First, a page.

Monomyth III: Crossing the Threshold

An uncertain future awaits those who cross into the unknown. Wanderer above the Sea of Fog by Caspar David Friedrich, 1818

An uncertain future awaits those who cross into the unknown. Wanderer above the Sea of Fog by Caspar David Friedrich, 1818

This is a continuation of a series examining the use of Joseph Campbell’s Monomyth in Dungeon Mastering. While Joseph Campbell introduced the term, these articles are loosely based on a version enumerated by Christopher Vogler in a memo that circulated within the Walt Disney Company in 1985. The intent is not to tell you how to run your game, but to describe some of the fundamental building blocks of a standard mythic story. This knowledge helps you understand how stories work. 

If you are interested in starting the series at the beginning, look to the Call to Adventure and then The Mentor

For now we are exploring Crossing the Threshold. This is where our heroes leave the comfort of their original world and proceed into the dangers of the unknown.

Crossing the threshold is easily exemplified in the original Star Wars. In order to proceed on his main quest of delivering R2’s message to Princess Leia, Luke has to leave the only world he has known. It happens to be conveniently easy: his friends have already left, he craves adventure, learns of his awesome legacy, and his only known family were blasted by the all too accurate shots of imperial stormtroopers. He literally murmurs “There is nothing for me here” before he turns to go. The next scene we begin the transition in Mos Eisley where everything looks radically different. The bar scene acts as the true gateway, where the normal, boring land of Tatooine mixes with the fantastic of the rest of the galaxy. 

"Chewie here tells me you're looking for passage to the Alderaan system." From Star Wars: Episode IV – A New Hope, 1977

"Chewie here tells me you're looking for passage to the Alderaan system." From Star Wars: Episode IV – A New Hope, 1977

For other adventurers it’s not so easy. Rand al’Thor in the Wheel of Time series has to leave childhood home after it is raided by monsters. He and his friends cross the threshold by leaving their hometown in its time of need.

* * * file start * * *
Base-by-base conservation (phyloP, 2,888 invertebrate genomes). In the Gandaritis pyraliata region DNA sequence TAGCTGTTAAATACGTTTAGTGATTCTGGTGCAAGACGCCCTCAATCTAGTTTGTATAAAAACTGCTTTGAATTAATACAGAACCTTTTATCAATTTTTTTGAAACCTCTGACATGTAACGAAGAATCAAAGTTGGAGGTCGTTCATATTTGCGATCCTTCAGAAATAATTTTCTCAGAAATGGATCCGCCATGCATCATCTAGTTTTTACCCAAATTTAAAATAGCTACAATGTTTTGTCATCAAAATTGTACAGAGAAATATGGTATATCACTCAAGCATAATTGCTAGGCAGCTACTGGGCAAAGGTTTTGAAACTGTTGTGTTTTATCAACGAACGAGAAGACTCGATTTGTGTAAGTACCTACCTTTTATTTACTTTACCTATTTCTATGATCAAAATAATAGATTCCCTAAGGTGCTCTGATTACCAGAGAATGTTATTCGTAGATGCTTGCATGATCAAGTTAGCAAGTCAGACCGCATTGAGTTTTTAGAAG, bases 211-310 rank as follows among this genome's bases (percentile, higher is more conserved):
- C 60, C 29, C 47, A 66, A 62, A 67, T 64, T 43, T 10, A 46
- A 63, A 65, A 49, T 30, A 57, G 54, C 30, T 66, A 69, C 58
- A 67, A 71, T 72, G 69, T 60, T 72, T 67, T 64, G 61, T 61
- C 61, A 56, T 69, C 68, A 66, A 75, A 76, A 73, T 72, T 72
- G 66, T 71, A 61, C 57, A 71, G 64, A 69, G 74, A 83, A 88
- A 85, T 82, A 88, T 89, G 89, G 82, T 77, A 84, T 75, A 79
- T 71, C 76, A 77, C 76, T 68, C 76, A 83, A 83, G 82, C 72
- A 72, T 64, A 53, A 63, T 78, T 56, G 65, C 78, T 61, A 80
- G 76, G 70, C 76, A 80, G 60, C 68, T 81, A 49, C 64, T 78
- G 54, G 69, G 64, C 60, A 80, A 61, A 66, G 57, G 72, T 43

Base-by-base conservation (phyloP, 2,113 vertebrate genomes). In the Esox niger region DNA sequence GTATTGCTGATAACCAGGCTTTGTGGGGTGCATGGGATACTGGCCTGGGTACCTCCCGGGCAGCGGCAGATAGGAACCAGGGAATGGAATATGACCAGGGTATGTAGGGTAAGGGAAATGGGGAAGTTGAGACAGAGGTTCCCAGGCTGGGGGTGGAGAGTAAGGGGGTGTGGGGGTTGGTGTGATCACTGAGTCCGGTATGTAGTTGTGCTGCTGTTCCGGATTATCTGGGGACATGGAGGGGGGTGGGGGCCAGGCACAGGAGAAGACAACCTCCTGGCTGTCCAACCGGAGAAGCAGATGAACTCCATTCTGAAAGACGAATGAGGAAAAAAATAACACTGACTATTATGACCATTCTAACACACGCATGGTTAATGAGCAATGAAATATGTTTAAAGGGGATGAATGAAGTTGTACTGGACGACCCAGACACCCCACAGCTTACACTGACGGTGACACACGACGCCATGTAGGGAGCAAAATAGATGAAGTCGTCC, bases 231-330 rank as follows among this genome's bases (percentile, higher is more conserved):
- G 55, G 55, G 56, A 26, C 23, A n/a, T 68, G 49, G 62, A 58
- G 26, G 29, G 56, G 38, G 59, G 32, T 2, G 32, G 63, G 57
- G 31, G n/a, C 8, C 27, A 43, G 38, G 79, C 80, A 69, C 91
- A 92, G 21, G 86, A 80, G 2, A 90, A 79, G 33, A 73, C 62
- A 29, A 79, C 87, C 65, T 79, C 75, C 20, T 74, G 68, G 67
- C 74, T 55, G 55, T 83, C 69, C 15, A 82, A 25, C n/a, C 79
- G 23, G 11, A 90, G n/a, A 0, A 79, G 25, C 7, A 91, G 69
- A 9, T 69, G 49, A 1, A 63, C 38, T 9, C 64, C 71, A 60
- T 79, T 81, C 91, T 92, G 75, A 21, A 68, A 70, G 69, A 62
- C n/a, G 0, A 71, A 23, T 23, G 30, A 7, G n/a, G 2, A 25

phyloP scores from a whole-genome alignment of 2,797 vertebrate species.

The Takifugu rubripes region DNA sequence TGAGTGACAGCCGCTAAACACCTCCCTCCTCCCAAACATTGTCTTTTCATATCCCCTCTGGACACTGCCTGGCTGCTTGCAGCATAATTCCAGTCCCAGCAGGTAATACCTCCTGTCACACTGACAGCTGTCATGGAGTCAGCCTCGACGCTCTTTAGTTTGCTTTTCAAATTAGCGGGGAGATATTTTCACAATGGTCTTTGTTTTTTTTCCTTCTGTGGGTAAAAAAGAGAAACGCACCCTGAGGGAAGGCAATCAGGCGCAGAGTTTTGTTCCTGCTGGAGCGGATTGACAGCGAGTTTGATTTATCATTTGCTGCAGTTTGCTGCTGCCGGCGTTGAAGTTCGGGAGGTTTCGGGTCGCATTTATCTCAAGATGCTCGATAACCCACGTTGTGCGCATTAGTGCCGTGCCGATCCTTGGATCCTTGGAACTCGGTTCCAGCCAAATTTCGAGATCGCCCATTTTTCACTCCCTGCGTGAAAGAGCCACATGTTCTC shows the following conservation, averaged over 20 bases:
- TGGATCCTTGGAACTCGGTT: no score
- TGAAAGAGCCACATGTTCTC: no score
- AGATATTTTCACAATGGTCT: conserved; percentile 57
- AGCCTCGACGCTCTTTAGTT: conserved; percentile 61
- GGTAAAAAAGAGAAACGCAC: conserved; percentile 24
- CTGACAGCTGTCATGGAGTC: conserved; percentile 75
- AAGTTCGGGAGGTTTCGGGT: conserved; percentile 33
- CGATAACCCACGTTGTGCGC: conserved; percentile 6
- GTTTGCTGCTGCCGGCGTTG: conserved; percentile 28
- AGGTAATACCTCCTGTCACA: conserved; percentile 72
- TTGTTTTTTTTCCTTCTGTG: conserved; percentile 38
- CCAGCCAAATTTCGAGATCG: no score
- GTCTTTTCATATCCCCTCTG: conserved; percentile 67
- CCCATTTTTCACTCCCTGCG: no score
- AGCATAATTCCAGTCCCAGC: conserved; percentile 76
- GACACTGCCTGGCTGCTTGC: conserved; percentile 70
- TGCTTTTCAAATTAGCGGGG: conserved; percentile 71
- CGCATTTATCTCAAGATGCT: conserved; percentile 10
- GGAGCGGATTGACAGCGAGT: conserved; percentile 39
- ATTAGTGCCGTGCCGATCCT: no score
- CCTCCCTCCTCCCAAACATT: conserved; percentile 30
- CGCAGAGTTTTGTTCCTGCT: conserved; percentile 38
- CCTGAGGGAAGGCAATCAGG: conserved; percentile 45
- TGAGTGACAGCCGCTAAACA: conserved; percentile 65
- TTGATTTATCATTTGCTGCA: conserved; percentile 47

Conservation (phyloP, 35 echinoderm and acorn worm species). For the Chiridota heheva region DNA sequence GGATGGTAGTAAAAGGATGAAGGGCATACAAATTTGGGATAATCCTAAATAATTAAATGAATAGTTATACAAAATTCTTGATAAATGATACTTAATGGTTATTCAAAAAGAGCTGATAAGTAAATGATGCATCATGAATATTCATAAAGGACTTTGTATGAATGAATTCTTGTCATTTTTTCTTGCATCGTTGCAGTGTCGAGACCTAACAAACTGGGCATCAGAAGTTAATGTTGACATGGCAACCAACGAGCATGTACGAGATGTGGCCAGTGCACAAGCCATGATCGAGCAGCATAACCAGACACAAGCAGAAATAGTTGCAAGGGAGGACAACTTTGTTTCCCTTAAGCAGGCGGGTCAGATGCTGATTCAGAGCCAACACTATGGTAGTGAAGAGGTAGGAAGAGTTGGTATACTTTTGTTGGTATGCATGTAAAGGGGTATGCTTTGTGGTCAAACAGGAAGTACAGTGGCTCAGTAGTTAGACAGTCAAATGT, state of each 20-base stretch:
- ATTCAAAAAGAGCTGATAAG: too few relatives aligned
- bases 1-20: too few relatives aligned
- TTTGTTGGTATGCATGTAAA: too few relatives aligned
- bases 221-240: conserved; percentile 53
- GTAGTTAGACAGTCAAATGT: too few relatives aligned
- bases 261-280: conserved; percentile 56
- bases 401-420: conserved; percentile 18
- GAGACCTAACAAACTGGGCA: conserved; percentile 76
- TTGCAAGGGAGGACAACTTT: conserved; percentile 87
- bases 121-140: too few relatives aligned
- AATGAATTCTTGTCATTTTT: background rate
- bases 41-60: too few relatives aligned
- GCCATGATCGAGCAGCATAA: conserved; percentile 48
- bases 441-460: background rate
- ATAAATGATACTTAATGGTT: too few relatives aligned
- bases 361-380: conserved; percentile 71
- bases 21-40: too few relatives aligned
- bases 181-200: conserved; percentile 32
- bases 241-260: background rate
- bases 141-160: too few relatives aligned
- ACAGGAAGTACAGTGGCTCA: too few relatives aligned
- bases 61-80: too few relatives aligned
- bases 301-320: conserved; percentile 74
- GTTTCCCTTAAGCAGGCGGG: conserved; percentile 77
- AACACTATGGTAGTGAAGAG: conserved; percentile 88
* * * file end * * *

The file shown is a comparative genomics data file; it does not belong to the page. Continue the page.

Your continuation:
In the Matrix, Mr. Anderson just has to swallow the red pill and learn that his entire existence is basically simulated. Oops.

As a Dungeon Master, this is a tool you can use to increase dramatic tension in your game. Your players move from the comfortable and familiar, to something strange and dangerous. In short it telegraphs “welcome to the big leagues”.

Don’t Leave Town, Yet
The tension comes from leaving something comfortable. In Star Wars we spend significant time on Tatooine learning about Luke and watching his normal life. He argues with his uncle, performs routine maintenance on droids, and talks about going to Tosche Station. 

To mimic this, the characters (and by extension, your players) should feel at home the location they started their campaign. You have to draw them in with well developed and nice NPCs. If the adventurers are successful in helping out the town, they should draw admiration from townsfolk. Small gestures go a long way. Save the town from a goblin raid? The baker might make a cake for the heroes when the town celebrates the heroes' deeds. Make the town a vibrant place the adventurers would actually want to stay. 

You should consider building your town with your players and making it a shared experience. Let the players fill in the gaps about who they know in the town. When the players build the town and their relationships with the NPCs, they will be more emotionally invested than your average murder hobos.

Setting the foundation: Layers to adventure
Like ogres, adventures come in layers. In order to build this tension, you have to layer the plot appropriately. Since your characters are getting comfortable with the town on the first few adventures, the focus should be solving local problems. The trick is to make sure these quests are somehow tangentially related to the main plot of the story.